When you work long hours, whether voluntarily or out of staff number necessity, you are not functioning at your best. Short staffing results in fatigue, burnout and dissatisfaction with your job.
When you’re fatigued and overwhelmed with responsibilities — and you see no changes are coming — patients are at a higher risk for injury or compromised care.
Shift work is a norm of nursing practice. In the past, nurses worked various shifts and many alternated shifts from day to night and back to day, all in a span of a week or two. When the nursing shortage began, more flexible hours were adopted. As you may know, 75% of hospital nurses now work 12-hour shifts.
Twelve-hour shifts are beneficial for many reasons, but one drawback may be an increase in fatigue and less sleep, especially when hours are added to the shift or other stressors compound. For instance, a nurse may be asked to attend meetings after quitting time or he or she may have few breaks or meals during the shift.
A study conducted by the Pennsylvania Patient Safety Reporting System showed working a 12-hour shift or working overtime was related to having trouble staying awake during the shift, reduced sleep times and nearly three times the risk of making an error. The study also indicated the “most significant” error risk seen was when the nurses worked 12.5 hours or longer (See Rachael Zimlich, “Reconsidering The 12-Hour Shift For Nurses” 2014, Healthcare Traveler at.
The most common medication errors identified in the Pennsylvania study due to nurse fatigue were wrong doses, dose omission and extra doses.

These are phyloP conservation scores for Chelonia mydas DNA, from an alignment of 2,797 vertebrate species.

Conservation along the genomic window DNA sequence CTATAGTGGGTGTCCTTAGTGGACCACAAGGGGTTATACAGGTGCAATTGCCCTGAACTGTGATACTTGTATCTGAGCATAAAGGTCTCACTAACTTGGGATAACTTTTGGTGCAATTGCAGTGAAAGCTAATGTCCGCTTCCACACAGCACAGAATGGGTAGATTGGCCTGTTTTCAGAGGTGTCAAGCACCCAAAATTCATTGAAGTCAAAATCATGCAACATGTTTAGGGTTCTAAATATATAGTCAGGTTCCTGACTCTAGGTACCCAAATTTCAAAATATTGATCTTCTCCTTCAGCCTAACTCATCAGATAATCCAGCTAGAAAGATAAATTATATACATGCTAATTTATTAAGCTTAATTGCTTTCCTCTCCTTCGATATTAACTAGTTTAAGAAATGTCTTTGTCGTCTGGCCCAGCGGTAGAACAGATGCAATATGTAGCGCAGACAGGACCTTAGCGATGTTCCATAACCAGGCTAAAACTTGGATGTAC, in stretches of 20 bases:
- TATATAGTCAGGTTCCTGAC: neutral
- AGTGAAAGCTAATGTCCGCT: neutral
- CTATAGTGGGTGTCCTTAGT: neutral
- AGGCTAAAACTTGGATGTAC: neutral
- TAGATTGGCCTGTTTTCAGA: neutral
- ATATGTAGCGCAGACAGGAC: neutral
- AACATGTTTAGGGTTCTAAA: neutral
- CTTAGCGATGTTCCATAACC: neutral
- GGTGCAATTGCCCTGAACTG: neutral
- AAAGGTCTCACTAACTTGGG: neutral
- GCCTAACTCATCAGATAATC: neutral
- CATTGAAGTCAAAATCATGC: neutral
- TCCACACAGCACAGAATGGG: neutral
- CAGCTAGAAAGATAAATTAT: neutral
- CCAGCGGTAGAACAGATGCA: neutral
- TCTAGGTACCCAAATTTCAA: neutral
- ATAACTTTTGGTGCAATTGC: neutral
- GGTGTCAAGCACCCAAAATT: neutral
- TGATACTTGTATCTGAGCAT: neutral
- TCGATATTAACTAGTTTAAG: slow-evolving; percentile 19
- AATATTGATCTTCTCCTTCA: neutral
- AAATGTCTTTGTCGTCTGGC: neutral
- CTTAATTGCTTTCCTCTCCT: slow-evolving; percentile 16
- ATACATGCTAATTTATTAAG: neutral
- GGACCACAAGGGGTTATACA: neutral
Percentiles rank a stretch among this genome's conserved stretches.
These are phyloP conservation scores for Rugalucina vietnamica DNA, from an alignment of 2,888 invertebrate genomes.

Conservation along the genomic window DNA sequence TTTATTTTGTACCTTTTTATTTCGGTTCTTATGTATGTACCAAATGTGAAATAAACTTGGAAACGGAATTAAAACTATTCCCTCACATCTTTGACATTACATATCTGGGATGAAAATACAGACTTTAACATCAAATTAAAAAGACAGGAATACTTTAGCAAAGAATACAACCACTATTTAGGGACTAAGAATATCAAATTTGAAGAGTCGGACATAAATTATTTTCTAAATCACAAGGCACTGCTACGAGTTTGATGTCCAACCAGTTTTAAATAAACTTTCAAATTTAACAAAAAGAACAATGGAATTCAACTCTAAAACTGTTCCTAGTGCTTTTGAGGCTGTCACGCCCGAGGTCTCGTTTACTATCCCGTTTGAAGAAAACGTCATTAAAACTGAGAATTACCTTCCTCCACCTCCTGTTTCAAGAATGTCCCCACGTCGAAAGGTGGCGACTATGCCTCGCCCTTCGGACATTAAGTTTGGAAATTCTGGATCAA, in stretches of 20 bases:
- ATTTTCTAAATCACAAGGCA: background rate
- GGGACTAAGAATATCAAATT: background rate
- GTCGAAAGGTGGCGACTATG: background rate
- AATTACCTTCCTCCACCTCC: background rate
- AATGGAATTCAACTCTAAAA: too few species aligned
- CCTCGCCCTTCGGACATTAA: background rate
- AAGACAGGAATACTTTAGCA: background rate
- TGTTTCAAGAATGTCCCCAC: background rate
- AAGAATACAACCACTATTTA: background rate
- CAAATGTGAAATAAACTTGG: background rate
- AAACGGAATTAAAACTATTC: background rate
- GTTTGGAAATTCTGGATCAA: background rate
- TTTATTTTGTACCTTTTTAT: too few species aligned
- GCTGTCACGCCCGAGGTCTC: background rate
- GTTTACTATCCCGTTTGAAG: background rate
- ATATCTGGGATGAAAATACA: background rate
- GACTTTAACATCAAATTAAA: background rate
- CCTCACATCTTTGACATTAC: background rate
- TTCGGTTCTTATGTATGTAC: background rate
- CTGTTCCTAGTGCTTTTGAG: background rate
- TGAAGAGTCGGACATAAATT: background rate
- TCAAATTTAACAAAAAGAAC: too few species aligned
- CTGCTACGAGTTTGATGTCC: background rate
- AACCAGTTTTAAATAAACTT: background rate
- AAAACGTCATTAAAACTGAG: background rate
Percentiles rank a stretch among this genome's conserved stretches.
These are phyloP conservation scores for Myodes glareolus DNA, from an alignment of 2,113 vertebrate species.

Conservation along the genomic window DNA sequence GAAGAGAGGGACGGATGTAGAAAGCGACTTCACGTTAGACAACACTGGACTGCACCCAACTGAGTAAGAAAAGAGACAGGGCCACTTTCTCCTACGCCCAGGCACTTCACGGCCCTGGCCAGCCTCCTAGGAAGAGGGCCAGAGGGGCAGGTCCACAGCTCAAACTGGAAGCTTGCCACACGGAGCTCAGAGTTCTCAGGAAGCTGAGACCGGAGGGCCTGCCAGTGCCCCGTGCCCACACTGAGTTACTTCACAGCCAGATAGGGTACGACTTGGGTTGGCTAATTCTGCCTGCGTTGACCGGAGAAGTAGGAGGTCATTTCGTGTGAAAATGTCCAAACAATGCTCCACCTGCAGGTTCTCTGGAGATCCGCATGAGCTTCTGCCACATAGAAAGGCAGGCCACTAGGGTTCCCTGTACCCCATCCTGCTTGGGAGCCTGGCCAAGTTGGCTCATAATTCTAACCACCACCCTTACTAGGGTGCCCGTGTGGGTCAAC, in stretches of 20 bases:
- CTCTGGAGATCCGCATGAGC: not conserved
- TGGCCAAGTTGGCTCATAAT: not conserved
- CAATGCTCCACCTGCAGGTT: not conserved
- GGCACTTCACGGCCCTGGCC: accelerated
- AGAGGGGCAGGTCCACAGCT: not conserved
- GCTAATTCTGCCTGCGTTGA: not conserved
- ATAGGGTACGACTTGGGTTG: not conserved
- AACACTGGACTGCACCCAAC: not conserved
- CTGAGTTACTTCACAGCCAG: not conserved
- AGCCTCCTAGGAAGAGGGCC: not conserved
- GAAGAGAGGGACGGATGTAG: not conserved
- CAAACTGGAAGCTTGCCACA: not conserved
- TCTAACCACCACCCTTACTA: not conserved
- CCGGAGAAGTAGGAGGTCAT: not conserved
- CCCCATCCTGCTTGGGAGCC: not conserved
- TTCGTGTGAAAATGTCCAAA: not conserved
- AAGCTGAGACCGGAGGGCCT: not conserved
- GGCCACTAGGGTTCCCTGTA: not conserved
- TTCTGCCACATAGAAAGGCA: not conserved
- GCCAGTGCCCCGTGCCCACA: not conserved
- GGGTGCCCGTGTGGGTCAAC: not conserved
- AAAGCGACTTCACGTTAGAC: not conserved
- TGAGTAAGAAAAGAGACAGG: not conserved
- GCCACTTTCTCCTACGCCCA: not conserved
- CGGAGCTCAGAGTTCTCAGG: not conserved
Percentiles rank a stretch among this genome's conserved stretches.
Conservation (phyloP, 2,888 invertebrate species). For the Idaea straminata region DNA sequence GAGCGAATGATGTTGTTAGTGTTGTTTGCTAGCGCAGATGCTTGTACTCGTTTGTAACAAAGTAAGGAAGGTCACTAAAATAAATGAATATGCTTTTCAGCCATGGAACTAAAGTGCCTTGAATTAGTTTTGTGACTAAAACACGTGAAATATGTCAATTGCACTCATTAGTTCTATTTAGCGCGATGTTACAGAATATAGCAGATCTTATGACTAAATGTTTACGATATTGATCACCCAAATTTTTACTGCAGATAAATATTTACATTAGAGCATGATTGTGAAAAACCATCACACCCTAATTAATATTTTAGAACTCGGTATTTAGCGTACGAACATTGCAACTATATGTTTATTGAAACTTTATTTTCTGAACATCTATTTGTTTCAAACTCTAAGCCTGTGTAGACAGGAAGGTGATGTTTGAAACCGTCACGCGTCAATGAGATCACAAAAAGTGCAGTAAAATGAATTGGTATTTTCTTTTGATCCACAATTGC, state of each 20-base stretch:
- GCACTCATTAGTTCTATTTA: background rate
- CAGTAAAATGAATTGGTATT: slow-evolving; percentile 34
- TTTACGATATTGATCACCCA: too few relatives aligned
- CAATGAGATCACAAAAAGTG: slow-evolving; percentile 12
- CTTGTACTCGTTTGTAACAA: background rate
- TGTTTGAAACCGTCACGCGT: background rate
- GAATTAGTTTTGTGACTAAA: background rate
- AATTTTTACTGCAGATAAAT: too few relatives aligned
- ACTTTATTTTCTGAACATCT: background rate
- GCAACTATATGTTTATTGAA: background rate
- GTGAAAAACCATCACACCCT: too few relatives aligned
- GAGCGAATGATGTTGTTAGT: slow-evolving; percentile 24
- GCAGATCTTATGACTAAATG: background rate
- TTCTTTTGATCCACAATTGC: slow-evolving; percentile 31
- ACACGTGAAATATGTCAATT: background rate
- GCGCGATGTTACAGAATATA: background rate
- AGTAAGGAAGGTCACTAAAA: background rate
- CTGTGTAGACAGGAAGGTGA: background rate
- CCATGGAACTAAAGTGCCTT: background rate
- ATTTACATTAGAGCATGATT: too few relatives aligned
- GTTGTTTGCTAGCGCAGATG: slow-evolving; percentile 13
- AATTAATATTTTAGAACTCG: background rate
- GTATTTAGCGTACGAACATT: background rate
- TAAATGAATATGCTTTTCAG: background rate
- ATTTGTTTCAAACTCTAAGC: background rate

Inadequate staffing is a major deterrent to your role of ensuring a patient’s safety and well-being. Many studies analyzing nurse-patient ratios overwhelmingly indicate that having more qualified and competent RNs on duty leads to the better patient outcomes and lower rates of patient deaths and decubitus ulcers.
In addition to the potential effects on patient care long work hours, lack of sleep and short staffing also adversely affect nurses’ health. Obesity, diabetes, depression and cardiovascular disease are a few of the potential risks of a lack of adequate sleep.
It is vital for nurses to change these age-old working conditions. Doing so is necessary not only for patients but also for nurses. If a patient injury occurs due to a nurse’s fatigue or anxiety or short-staffing, the nurse’s potential liability is at stake.
Here are some ways nurses can make decrease these risks:
• Advocate for changes in your workplace through your CNO and other available avenues (e.g., union membership, community education).
• Become an active member of your professional associations (e.g., ANA, specialty nursing associations) and participate in their respective legislative initiatives to eradicate these issues.
• Recognize the signs and symptoms you experience due to fatigue and lack of sleep and make necessary changes (e.g., say no to extra shifts, seek medical attention, get adequate rest/sleep).
• Support and respect your fellow nursing staff members.
• Be mindful and focused when providing patient care.
Nancy Brent’s posts are designed for educational purposes only and are not to be taken as specific legal or other advice. Individuals who need advice on a specific incident or work situation should contact a nurse attorney or attorney in their state. Visit The American Association of Nurse Attorneys website to search its attorney referral database by state.